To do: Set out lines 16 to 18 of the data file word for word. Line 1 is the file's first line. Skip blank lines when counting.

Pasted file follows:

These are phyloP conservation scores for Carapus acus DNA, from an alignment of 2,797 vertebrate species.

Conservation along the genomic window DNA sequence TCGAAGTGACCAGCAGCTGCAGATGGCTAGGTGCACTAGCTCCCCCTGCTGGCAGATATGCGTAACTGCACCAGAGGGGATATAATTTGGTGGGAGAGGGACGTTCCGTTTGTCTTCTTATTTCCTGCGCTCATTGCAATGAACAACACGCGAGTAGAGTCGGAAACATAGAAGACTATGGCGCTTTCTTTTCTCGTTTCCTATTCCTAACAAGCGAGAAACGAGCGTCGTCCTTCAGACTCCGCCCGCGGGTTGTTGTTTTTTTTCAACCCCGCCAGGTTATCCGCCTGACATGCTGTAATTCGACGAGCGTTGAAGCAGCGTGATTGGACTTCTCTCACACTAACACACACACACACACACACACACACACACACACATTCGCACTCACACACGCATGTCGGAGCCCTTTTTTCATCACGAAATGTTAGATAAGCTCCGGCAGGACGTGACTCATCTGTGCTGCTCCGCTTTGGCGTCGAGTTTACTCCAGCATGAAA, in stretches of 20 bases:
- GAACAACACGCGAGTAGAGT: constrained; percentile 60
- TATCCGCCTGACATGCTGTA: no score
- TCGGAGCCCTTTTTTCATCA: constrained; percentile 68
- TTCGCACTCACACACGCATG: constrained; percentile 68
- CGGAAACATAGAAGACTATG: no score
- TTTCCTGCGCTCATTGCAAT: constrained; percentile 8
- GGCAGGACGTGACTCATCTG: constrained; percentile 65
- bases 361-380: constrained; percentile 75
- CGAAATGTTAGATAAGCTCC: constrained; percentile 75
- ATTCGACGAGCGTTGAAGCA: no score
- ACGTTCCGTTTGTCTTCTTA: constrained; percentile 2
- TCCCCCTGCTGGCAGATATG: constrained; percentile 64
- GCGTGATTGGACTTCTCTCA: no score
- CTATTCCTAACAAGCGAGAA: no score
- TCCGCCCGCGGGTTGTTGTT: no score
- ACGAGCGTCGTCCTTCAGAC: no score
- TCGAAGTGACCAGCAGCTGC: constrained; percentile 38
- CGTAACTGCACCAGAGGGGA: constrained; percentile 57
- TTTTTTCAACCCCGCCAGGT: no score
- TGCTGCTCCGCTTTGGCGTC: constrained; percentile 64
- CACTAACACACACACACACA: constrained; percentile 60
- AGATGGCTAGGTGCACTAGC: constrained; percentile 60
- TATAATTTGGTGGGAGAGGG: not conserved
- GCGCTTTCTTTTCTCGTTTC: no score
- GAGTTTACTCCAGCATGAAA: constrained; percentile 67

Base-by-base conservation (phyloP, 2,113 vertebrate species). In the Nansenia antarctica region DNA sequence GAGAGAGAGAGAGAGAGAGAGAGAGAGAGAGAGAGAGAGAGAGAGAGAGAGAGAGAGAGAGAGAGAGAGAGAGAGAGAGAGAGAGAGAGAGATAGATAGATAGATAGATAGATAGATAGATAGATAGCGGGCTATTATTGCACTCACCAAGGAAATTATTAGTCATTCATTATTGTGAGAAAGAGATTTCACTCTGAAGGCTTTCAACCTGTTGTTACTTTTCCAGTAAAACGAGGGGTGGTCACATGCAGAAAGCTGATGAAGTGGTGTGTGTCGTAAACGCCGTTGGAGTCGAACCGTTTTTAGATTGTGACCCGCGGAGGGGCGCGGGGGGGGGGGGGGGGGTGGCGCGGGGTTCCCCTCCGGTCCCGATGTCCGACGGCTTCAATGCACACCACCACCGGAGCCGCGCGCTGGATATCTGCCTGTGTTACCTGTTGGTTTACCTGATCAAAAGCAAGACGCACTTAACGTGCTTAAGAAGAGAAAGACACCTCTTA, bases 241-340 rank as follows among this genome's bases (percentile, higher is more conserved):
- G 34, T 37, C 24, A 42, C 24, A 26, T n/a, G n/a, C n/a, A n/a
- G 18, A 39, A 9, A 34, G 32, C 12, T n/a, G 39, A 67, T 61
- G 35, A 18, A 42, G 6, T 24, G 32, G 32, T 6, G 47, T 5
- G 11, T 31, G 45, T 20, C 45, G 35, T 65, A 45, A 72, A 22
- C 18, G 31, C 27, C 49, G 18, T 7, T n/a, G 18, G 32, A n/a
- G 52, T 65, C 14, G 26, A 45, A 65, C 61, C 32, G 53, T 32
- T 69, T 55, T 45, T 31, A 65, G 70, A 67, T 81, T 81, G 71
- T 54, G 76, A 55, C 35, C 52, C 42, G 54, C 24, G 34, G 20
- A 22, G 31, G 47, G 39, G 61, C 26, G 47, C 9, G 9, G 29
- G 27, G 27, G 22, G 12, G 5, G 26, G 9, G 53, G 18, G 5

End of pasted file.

- CTATTCCTAACAAGCGAGAA: no score
- TCCGCCCGCGGGTTGTTGTT: no score
- ACGAGCGTCGTCCTTCAGAC: no score